Barbara and Diana do not seem to spend any meaningful time together. At times, it feels like Diana is only hanging out with Barbara to learn more about the wishing stone. It never feels like she cares about her. And who can blame her, I suppose. Their “friendship” encompassed one meal shared together.

And to make things suckier, we as viewers are introduced to this early dinner by a quick cut to Diana laughing and saying “I don’t think I’ve laughed this much in a while” or some such shit like that, which is the laziest way to indicate that two characters are getting along.

Like…just show me them getting along. Show me Barbara telling Diana the thing that made her laugh so much. Show, don’t tell. Writing 101.

Steve Body-Snatching Someone

So, remember how Diana wished on the stone that Steve would come back to her?

He did come back, in a way.

Except he comes back in the body of another man.

And I don’t know why this happens.

So, initially, I thought that was the price Diana had to pay for getting Steve back. The two of them would have to confront the fact that they have effectively erased the consciousness of the man who originally inhabited the body, and Diana would have to confront how selfish she wants to be, keeping her long-lost love in a body that wasn’t his.

But then, it’s revealed that the price for Diana getting Steve back was that she lost some of her powers.

Which means some guy losing his body for days is not part of the wishing stone’s consequences.

Fuck that.

Is this movie telling me that the stone can make nuclear warheads appear where there were none, make walls rise from the earth that span miles, subvert a person’s will to someone else’s, but it can’t recreate a dead Steve’s body?

Fuck. That.

Plus, it is heavily implied in the film that Diana and Steve-Who-Is-Not-In-Steve’s-Body have sex with each other. Which basically means that the guy whose body got stolen had no say in the matter. Which essentially means he was raped.

What Are the Rules for Wishing Anyways?

The exact rules for wishing are never explained, so things that are wished for can just happen, no matter how strange or nonsensical.

At first, you might think it’s simple enough. You hold the stone and say a wish out loud. But Diana never actually spoke what her wish was. She just wished it in her head and it came true.

And then toward the end of the movie, after Max Lord has become the stone, it’s revealed the the definition of “touching” the stone is wider than the Grand Canyon. (I don’t know about you, but I never thought that watching television counts as me touching whoever is on the screen.)

The movie plays it so loosey-goosey with these magic rules, and I loathe magic that isn’t explained properly.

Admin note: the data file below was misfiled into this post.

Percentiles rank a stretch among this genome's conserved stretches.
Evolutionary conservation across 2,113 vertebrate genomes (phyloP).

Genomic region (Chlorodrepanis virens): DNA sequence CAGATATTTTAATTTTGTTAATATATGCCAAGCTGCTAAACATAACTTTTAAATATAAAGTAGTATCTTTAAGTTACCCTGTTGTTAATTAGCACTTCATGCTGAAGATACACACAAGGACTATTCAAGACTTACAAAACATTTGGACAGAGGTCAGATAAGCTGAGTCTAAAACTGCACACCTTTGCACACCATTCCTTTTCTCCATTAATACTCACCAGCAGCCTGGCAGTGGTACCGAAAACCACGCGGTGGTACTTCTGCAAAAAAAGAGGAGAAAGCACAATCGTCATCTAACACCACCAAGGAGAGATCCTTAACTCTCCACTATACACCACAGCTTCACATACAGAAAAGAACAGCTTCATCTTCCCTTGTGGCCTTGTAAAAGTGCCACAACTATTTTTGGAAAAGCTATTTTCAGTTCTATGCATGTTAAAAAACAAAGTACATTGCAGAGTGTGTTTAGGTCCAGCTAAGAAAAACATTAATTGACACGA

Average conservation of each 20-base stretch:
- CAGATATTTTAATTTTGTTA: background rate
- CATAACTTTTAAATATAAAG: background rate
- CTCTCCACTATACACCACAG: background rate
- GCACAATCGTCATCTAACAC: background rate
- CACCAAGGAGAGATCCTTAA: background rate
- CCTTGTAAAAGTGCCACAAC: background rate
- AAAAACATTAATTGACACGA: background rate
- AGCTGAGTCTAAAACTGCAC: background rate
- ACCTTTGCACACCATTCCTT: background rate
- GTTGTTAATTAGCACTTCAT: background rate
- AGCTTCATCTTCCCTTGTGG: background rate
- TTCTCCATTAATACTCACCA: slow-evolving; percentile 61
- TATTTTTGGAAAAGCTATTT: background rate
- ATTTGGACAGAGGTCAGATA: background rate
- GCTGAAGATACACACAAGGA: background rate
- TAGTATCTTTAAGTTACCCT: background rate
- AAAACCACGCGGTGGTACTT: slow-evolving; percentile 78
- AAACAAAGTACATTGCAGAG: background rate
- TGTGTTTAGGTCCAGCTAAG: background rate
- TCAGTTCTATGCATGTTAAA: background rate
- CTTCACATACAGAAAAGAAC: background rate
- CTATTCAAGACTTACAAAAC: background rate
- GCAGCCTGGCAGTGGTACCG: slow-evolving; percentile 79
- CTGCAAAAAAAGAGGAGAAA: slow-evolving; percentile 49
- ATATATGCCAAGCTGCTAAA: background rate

Diana’s Invisibility Powers

Oh, yeah, Wonder Woman can turn things invisible now. When she and Steve are trying to locate Max Lord, they steal an airplane together. They get noticed by authorities, so Diana just busts out this newfound power that we never knew she had. Turns the whole plane invisible.

And then they see a pretty fireworks display, which I don’t think they should have flown right through.

Diana’s Decrease in Power

After wishing for Steve, Diana suffers a small decrease in her normal power levels. However, this feels wildly inconsistent with what we’re shown. She can flip a car over and lasso bullets out of the air without any trouble or scratch on her, but she starts getting cuts and abrasions from punches and stuff.

Plus, something about her movements in this movie seem…off. I can’t put my finger on it, but it feels like her body does not move the way it should given her motions and the motions of the world around her.

Max Lord Broadcasts Wishes

Back to the stupidity of the wishes.

Max Lord visits this top-secret government broadcasting station because he wants to gain as much access to the population of the globe as he can. He’s not satisfied with giving people wishes (and naming their consequences) one at a time as they grip his hands.

And the reason this method is viable as a source of wish-giving is because those broadcasting signals contain particles that touch the people watching.

Yeah, no.

Just no.

If you show me Max Lord grabbing the hands of people he wants to give wishes to for hours and then expect me to believe that him on a TV screen will accomplish the same thing, I’m going to have a little trouble believing it.

Worldly Repercussions

Max Lord messes shit up by giving everyone wishes. Some people wished for others dead, a lot of people wished to be rich, and government officials wished for nukes to appear out of thin air.

And even if I were to swallow that everyone on the planet renounced their wish, you can’t tell me that the world forgot this day of madness. Those people who got murdered, were they brought back to life? And if they were, do you think they’d forget the fact that someone wished them dead?

If this movie exists in the DC movie universe, it should be as well-known as the day Thanos snapped his fingers in the Marvel Cinematic Universe.

Barbara’s Ending

Everything having to do with Barbara I was disappointed with. I feel like it could have been so much more if they didn’t treat her as a sideshow character. She ends up becoming Cheetah by having Max Lord gain a wish and use its consequences to benefit her. (At least I think that’s how it works. The wishes are so screwy in this movie.) And when everyone renounces their wish, it’s never made clear if Barbara renounced hers.

And after she is defeated by Wonder Woman, that’s the last we see of her.

Physics